with the AC of the adversary's choosing, by posing as a DNS or DHCP server, injecting a spoofed Discovery Response, or by modifying valid AC responses. Misdirection: An adversary might mislead either the WTP or AC by modifying the Discovery Request or Response in flight. In this way, the AC and/or WTP will have a false view of the other's capabilities, and this might cause a change in the way they interact (e.g., they might not use important features not supported by earlier versions). 8.1.2. Forming an Association (Joining) The association phase begins once the WTP has determined with which AC it wishes to join. There are several potential areas of exposure during this phase: Information Leakage: During association, the adversary could glean useful information about hardware, software, current configuration, etc. that could be used in various ways. DoS Potential: During formation of a WTP-AC association, there are several opportunities for Denial of Service (DoS), beyond those inherently available to an inline adversary. For example, the adversary could flood the AC with connection setup requests. Or, it could respond to the WTP with invalid connection setup responses, causing a connection reset. An adversary with MitM capability could delete critical session establishment packets. Misdirection: An adversary might mislead either the WTP or AC by modifying the association request(s) or response(s) in flight. In this way, the AC and/or WTP will have an inaccurate view of the other's capabilities, and this might cause a change in the way they interact. Some of these types of exposure are extremely difficult to prevent. However, there are things we can do to mitigate the effects, as we will see below. 8.2. The Connected Phase Once the WTP and AC have established an association, the adversary's attention will turn to the network connection. If we assume a passive adversary, the primary concern for established connections is eavesdropping. If we assume an active adversary, there are several other potential areas of exposure:
Connection Hijacking: An adversary may assume the identity of one end of the connection and take over the conversation. There are numerous ways in which the true owner of the identity may be taken off-line, including DoS or MitM attacks. Eavesdropping: An adversary may glean useful information from knowledge of the contents of CAPWAP control and/or data traffic. Modification of User Data: An adversary with MitM capabilities could modify, delete, or insert user data frames. Modification of Control/Monitoring Messages: An adversary with MitM capability could modify control traffic such as statistics, status information, etc. to create a false impression at the recipient. Modification/Control of Configuration: An adversary with MitM capability could modify configuration messages to create unexpected conditions at the recipient. Likewise, if a WTP is redirected during Discovery (or joining) and connects to an adversary rather than an authorized AC, the adversary may exert complete control over the WTPs configuration, including potentially loading tainted WTP firmware. 9. Adversary Goals in CAPWAP This section gives an sampling of potential adversary goals. It is not exhaustive, and makes no judgment as to the relative likelihood or value of each individual goal. Rather, it is meant to give some idea of what is possible. It is important to remember that clever attacks often result when seemingly innocuous flaws or vulnerabilities are combined in some non-intuitive way. Hence, we don't rule out some goal that, taken alone, might not seem to make sense from an adversarial perspective. 9.1. Eavesdrop on AC-WTP Traffic There are numerous reasons why an adversary might want to eavesdrop on AC-WTP traffic. For example, it allows for reconnaissance, providing answers to the following questions: o Where are the ACs? o Where are the WTPs? o Who owns them? o Who manufactured them?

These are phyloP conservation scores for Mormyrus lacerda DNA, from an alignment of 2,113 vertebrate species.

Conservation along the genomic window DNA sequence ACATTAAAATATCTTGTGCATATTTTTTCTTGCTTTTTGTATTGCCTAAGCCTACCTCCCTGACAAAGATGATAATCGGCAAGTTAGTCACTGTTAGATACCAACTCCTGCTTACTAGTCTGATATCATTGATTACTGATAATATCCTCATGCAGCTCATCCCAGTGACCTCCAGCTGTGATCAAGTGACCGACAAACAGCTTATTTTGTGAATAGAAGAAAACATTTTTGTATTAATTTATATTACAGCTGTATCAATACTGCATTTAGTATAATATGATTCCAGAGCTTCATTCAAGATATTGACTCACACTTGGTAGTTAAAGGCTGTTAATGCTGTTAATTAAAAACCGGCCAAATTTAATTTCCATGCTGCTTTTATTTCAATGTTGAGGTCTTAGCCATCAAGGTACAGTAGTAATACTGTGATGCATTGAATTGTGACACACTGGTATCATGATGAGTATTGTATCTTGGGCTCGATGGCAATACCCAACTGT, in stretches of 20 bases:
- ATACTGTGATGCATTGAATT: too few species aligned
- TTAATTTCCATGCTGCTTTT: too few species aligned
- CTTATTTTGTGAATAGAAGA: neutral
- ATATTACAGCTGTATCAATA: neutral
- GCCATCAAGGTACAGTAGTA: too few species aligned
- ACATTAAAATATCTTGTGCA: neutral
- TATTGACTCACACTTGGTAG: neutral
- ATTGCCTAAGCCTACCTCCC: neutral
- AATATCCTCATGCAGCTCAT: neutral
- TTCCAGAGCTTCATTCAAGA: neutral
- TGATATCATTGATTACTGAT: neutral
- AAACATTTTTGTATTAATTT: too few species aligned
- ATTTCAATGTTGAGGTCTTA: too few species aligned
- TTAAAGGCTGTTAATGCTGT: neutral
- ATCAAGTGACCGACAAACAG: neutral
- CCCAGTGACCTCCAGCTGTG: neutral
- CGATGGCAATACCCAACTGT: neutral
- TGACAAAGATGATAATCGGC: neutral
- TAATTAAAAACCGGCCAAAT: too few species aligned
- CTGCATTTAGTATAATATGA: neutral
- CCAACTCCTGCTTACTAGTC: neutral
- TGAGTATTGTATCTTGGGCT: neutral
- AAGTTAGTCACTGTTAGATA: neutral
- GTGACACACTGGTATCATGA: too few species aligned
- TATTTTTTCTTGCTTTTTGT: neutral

o What version of firmware do they run? o What cryptographic capabilities do they have? Similarly, snooping on tunneled data traffic might potentially reveal a great deal about the network, including answers to the following: o Who's using the WLAN? o When, and for how long? o What addresses are they using? o What protocols are they using? o What over-the-air security are they using? o Who/What are they talking to? Additionally, access to tunneled user data could allow the attacker to see confidential information being exchanged by applications (e.g., financial transactions). An eavesdropper may gain access to valuable information that either provides the basis for another perhaps more sophisticated attack, or which has its own intrinsic value. 9.2. WTP Impersonation and/or Rootkit Installation An adversary might want to impersonate or control an authorized WTP for many reasons, some of which we might realistically imagine today, and perhaps others about which we have no clue at this point. Examples we might reasonably imagine include the following: o to facilitate MitM attacks against WLAN users o to leak/inject or otherwise compromise WLAN data o to give an inaccurate view of the state of the WLAN o to gain access to a trusted channel to an AC, through which various protocol attacks might be launched (e.g., hijack client sessions from other WTPs) o to facilitate Denial-of-Service attacks against WLAN users or the network